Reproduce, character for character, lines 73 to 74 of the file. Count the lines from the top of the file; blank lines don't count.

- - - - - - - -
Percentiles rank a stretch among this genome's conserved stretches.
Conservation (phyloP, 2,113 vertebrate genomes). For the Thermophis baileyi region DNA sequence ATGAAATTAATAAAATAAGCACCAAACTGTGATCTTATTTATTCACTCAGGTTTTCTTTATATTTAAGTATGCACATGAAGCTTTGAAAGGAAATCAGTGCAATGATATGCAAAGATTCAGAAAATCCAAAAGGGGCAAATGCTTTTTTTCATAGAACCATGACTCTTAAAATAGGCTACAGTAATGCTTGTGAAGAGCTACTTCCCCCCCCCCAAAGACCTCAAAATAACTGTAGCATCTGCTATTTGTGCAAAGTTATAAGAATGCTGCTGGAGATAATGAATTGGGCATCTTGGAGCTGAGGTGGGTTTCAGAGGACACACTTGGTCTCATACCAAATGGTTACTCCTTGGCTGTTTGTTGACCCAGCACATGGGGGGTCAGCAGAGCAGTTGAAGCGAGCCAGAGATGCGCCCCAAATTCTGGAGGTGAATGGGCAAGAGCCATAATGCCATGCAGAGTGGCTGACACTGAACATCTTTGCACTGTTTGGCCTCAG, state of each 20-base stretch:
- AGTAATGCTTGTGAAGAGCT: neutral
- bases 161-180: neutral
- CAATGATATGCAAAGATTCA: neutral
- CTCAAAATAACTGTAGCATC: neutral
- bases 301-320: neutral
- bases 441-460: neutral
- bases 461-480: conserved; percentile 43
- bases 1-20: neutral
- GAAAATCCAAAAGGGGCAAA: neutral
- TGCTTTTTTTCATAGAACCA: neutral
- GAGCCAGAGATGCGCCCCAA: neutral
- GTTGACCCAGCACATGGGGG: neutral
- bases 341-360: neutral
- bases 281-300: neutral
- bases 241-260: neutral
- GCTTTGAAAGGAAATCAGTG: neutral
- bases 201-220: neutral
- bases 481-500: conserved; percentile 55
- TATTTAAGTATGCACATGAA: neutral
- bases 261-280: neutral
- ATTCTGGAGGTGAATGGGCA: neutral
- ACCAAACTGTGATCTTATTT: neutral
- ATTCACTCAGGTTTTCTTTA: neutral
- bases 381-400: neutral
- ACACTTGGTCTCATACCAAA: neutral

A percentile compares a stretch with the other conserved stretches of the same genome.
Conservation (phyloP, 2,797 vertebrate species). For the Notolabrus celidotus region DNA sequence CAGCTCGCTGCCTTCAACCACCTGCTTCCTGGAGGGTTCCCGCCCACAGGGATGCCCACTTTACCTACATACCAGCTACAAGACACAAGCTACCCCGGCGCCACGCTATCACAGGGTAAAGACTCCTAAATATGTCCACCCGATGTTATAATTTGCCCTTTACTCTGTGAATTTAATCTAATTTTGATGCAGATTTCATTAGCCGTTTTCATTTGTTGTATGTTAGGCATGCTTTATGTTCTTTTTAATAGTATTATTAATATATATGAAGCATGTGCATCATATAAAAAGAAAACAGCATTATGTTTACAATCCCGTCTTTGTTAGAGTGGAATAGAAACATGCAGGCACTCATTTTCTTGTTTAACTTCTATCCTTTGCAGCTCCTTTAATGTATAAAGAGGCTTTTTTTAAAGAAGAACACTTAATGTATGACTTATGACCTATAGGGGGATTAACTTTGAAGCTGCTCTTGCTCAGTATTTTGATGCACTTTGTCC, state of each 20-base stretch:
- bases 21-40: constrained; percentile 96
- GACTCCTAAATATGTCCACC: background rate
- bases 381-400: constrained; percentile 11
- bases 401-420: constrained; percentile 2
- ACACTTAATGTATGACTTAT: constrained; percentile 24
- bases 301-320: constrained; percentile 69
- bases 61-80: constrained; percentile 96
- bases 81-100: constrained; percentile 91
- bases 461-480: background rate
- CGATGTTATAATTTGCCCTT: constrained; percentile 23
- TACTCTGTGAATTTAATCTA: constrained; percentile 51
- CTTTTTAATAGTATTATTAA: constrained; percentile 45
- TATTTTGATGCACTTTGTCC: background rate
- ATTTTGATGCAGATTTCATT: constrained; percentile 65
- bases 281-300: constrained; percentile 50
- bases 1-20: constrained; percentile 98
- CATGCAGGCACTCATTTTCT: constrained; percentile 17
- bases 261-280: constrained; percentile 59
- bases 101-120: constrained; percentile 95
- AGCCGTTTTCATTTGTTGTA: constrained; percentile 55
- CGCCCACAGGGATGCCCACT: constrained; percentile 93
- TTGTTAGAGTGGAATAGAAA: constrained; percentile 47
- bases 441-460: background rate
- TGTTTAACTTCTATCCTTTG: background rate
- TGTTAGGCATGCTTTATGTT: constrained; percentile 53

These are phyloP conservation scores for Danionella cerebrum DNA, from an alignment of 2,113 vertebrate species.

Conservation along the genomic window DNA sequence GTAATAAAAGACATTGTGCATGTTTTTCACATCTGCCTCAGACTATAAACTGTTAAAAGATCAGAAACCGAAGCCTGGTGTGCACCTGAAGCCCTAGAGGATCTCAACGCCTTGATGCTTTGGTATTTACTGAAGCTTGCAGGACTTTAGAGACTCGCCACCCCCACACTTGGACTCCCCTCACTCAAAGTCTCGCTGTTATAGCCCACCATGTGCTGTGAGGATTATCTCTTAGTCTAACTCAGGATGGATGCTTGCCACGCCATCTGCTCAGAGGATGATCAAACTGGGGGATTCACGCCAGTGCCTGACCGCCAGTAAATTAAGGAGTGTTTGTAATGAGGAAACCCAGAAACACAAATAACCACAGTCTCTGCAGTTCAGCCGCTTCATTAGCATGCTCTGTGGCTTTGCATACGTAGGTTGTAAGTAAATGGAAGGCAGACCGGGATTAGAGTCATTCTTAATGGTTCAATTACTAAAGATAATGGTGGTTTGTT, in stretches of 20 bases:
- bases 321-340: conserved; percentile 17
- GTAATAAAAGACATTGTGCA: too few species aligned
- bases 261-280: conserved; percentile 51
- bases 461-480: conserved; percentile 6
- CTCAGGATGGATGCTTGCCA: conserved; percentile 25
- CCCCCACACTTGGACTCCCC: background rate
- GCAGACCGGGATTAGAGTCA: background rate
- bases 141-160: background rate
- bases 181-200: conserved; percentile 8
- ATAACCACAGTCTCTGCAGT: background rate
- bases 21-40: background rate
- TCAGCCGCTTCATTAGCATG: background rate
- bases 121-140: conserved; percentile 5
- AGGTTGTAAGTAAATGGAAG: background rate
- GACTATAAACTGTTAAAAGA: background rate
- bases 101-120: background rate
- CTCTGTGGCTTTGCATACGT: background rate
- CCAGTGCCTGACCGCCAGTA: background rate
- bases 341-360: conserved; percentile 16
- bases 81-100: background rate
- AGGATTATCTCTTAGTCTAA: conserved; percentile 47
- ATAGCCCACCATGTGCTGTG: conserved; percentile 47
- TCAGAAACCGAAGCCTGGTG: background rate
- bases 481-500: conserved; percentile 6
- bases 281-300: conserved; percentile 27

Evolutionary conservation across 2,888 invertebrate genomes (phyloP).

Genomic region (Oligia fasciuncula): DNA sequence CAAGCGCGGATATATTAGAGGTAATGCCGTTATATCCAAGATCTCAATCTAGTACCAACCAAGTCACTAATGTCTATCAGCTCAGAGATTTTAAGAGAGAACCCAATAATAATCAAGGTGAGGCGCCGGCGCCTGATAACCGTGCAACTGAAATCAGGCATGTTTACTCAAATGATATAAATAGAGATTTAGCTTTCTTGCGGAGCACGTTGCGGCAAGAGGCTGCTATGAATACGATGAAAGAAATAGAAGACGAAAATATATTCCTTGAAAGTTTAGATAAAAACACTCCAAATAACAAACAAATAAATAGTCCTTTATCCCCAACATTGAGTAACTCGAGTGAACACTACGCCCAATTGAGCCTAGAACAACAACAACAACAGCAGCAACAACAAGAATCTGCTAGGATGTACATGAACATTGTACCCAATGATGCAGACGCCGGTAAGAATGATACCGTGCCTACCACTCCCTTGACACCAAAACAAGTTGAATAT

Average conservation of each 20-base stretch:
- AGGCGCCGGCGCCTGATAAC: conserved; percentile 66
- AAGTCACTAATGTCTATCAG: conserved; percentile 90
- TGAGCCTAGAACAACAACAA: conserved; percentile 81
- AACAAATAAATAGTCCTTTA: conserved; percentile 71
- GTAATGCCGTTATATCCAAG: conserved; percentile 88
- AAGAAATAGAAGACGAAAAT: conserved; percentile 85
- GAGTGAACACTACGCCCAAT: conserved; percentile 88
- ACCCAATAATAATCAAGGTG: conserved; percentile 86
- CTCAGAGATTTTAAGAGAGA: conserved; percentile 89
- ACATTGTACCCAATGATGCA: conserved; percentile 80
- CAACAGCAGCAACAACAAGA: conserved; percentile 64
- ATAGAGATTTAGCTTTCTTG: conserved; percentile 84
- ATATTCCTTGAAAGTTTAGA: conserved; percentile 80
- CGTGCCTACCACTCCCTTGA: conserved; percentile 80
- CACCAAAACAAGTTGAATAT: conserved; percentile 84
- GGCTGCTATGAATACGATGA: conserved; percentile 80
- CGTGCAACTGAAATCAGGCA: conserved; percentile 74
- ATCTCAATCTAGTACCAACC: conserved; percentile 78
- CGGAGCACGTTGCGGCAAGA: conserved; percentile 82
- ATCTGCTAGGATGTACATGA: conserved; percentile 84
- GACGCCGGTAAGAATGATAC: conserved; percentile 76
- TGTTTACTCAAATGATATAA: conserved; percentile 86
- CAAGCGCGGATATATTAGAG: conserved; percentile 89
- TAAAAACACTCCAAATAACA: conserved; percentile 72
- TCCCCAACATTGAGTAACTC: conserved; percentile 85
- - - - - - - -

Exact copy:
- CTCTGTGGCTTTGCATACGT: background rate
- CCAGTGCCTGACCGCCAGTA: background rate